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Talking to Tehran
United Nations negotiators were optimistic going into talks about Iran’s nuclear program on Monday. The diplomats won’t be able to bring Iran “back in from the cold” unless President Bush tones down his bullying rhetoric, said The New York Times. Sanction
 

W

hat happened
United Nations negotiators were optimistic going into talks about Iran’s nuclear program on Monday. Olli Heinonen, deputy director of the International Atomic Energy Agency, said Iran’s cooperation was “good,” although Tehran issued fresh warnings over the weekend that new U.S. sanctions could be harmful to diplomatic work.

What the commentators said
The diplomats won’t be able to bring Iran “back in from the cold” unless President Bush tones down his bullying rhetoric, said The New York Times in an editorial (free registration). By raising the threat of “World War III” should Iran manage to make a nuclear weapon, Bush only made it more likely that such a doomsday scenario would happen. It’s past time to get serious about finding a diplomatic way to end Iran’s nuclear ambitions.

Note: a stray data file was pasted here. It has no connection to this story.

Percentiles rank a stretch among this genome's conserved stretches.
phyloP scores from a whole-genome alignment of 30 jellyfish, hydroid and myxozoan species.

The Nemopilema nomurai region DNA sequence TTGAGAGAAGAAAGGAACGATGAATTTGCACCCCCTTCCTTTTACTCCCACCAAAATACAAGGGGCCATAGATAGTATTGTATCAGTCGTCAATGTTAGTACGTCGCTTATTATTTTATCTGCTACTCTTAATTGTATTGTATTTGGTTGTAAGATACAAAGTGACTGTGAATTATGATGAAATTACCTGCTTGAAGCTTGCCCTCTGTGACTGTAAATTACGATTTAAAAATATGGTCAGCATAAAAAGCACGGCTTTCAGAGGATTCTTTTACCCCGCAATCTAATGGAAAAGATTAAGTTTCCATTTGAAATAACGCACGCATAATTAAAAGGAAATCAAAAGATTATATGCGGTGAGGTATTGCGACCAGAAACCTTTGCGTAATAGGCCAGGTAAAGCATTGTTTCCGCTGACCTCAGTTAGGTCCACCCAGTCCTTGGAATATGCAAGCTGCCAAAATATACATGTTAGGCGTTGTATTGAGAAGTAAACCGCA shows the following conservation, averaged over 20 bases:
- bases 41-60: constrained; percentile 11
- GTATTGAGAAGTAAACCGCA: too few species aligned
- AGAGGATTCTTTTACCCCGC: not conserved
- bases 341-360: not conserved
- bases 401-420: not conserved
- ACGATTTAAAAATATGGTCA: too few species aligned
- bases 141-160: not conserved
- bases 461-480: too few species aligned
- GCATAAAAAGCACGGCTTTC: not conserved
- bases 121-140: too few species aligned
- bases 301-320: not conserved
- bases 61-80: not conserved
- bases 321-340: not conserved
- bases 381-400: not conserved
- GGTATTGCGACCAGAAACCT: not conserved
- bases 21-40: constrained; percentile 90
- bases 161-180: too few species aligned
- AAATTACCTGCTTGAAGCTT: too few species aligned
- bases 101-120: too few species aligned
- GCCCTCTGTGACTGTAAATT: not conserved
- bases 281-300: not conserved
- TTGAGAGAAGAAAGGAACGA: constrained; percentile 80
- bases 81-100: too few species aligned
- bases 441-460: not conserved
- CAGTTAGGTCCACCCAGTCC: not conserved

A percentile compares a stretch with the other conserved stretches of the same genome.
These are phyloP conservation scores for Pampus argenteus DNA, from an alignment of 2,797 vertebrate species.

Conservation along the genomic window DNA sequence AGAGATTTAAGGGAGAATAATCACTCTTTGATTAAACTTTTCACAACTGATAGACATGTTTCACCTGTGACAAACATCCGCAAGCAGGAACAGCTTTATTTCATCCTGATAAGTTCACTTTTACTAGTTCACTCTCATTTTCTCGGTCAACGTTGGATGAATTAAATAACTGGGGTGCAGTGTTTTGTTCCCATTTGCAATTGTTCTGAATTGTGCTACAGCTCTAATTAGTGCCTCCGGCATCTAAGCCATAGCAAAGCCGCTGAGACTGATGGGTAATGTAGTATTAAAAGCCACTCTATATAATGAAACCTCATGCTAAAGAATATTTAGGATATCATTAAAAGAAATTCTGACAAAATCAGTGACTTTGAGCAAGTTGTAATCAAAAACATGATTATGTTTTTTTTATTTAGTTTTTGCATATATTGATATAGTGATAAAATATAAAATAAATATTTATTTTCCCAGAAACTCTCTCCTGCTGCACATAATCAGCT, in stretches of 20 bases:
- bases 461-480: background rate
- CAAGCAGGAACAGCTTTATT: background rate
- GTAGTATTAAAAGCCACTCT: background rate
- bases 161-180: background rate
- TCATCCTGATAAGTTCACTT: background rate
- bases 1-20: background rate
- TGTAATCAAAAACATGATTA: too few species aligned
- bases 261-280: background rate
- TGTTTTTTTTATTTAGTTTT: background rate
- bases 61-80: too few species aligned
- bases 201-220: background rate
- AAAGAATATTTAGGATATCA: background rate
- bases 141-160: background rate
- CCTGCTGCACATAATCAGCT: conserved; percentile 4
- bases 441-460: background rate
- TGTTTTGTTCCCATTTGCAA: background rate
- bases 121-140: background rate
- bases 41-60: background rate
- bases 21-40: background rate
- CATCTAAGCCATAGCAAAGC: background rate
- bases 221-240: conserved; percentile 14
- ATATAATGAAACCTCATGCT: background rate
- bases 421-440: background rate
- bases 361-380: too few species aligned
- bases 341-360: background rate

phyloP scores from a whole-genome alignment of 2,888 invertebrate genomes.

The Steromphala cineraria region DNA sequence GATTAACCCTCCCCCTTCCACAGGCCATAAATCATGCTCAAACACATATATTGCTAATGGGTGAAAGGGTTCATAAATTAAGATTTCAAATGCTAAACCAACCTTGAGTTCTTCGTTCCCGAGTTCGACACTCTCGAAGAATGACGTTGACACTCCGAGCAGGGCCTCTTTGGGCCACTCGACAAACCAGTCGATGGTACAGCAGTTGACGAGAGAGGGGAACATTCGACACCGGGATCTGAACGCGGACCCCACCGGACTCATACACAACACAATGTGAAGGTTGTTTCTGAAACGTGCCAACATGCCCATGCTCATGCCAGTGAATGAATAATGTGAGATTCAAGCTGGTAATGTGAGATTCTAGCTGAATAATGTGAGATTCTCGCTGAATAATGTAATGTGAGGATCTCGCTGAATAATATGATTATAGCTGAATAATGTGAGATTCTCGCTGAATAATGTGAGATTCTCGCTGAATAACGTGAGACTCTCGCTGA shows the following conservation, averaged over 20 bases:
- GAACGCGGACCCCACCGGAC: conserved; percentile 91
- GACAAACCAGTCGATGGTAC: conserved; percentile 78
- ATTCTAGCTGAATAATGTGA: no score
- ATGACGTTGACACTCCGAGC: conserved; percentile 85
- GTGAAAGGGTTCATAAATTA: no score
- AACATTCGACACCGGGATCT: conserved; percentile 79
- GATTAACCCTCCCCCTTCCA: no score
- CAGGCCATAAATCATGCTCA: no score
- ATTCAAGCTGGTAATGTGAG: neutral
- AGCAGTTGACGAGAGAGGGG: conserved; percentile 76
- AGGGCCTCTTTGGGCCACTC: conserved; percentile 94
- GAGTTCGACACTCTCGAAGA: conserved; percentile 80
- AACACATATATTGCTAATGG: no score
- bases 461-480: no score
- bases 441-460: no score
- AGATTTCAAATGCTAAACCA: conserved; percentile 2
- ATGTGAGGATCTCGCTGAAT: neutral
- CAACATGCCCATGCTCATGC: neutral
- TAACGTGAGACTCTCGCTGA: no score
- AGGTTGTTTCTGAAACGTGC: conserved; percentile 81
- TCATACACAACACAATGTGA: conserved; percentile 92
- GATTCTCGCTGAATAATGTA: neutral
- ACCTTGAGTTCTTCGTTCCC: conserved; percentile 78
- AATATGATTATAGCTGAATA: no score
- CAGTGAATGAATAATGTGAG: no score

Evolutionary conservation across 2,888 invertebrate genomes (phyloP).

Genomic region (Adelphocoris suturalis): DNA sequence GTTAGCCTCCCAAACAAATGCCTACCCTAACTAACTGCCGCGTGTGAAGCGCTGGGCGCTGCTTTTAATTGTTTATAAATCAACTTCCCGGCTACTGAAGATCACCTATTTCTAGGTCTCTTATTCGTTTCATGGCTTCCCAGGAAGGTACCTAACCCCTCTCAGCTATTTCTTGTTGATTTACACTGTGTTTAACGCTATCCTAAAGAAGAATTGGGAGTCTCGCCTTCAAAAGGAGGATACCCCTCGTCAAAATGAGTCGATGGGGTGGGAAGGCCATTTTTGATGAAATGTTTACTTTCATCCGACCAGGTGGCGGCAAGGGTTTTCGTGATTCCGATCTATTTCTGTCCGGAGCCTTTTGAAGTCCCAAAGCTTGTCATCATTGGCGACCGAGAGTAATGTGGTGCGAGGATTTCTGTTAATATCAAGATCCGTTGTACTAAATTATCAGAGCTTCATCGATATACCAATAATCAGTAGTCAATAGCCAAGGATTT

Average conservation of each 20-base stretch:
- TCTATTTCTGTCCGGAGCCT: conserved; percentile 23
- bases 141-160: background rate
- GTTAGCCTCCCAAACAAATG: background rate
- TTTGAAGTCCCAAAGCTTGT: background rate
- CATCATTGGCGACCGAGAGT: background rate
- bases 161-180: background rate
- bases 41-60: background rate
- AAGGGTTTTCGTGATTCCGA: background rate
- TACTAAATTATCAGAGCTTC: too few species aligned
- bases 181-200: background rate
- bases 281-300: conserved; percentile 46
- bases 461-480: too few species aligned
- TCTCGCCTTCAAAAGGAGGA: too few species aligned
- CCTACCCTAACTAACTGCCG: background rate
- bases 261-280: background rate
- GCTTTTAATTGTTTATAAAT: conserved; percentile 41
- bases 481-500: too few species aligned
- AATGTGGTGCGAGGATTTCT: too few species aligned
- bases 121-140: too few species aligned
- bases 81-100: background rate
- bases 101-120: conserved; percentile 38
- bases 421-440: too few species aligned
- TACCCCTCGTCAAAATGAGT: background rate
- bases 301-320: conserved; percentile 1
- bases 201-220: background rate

Sanctions are the key, said Ofer Bavly in The Miami Herald (free registration). “Iran’s nuclear program is on a fast track,” so its leaders must “be confronted with an economic choice: Pump more billions of dollars into building weapons or feed your population.” Tehran is more vulnerable than many people think, as it can’t afford to invest enough in its oil fields to keep producing as much as it needs to stay afloat financially.

So let’s talk of sanctions, not war, said The Seattle Times in an editorial. “Americans are not alone in recoiling in alarm” at Bush’s talk of launching yet another war. But for sanctions to work the international community has to step up and cooperate. Nobody wants to “push Iran into a corner,” so everybody has a stake in finding a peaceful way out of this showdown.
 

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